• Mexico Violence

    The June 30 press release from the Mexican Defense Secretary stated that military personnel had discovered a warehouse filled with armed men who opened fire on the troops. Soldiers repelled the attack, 22 “presumed aggressors” died – and just one soldier was wounded. The experienced Mexico staff of The Associated Press doubted the official story: 22 dead on one side, zero on the other seemed unlikely in a firefight. Correspondent Mark Stevenson set out for the warehouse in a remote area of the state of Mexico known to be rife with drug traffickers, and discovered evidence of a massacre. This series details what the AP investigation uncovered.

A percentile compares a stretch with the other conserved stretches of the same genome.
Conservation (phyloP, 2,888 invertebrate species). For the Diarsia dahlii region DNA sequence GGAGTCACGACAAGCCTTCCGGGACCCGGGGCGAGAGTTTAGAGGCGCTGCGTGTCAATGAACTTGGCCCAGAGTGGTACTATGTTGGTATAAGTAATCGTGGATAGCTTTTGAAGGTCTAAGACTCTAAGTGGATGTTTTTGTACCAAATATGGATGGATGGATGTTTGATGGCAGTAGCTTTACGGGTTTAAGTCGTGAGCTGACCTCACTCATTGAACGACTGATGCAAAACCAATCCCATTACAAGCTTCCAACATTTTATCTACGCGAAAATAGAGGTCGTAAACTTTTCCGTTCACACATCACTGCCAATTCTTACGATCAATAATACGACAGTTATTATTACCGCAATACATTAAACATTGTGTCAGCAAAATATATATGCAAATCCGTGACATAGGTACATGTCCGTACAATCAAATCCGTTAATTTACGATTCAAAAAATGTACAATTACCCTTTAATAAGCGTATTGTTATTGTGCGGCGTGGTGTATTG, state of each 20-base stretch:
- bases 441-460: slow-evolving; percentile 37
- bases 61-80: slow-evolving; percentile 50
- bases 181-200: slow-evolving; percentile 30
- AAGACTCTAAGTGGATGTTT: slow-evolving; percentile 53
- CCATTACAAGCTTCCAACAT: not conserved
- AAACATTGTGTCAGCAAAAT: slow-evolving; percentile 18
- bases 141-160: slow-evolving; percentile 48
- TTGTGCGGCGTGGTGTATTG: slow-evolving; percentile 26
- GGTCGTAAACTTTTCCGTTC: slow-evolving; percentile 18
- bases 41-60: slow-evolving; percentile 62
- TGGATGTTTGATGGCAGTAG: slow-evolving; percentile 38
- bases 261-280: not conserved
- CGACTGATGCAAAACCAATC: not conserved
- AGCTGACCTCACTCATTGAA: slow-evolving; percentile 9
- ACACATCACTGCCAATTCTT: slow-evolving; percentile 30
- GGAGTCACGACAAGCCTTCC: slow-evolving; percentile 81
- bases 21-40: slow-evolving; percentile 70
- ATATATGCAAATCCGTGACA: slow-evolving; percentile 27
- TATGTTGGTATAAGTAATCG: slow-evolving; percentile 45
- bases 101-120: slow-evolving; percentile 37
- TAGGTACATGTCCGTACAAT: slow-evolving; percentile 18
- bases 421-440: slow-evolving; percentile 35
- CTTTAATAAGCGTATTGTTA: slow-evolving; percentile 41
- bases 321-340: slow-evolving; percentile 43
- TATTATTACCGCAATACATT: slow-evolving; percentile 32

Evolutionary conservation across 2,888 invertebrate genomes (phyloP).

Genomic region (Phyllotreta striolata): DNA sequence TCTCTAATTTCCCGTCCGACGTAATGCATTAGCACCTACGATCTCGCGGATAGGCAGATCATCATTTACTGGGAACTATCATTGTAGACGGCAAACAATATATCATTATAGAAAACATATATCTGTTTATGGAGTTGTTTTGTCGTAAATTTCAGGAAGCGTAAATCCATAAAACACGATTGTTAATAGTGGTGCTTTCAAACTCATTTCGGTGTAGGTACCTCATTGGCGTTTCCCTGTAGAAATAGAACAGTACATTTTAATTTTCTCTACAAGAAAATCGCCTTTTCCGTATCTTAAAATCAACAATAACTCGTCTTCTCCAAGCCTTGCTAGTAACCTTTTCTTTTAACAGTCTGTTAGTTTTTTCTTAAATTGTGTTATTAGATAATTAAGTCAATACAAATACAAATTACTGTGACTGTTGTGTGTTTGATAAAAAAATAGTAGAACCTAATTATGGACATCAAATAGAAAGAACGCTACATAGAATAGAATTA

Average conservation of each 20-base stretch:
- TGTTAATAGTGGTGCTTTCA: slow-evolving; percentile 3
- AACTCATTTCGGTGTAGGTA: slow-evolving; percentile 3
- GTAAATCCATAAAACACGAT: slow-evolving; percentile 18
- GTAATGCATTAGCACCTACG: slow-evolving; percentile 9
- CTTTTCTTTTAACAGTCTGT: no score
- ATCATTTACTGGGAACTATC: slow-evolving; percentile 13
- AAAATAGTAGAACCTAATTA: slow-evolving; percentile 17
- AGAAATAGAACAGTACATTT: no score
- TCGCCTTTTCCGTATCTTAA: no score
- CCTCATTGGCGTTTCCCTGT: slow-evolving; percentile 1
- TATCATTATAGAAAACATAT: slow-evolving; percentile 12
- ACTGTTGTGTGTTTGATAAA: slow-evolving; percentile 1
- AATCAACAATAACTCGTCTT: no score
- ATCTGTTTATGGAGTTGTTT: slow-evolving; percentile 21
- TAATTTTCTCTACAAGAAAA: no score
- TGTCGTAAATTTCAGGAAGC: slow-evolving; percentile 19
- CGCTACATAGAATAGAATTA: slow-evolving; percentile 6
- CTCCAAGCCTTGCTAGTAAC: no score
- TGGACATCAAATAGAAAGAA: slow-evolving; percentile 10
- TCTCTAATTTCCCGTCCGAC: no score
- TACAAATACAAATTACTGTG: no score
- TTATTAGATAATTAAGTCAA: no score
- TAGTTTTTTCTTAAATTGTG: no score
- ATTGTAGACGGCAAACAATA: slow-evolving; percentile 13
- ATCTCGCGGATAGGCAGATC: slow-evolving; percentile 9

• Unaccountable

    Reuters’ “Unaccountable” series discloses that the Defense Department, which receives by far the largest share of the annually appropriated federal budget, has no functioning accounting system.
  • Returning Home to Battle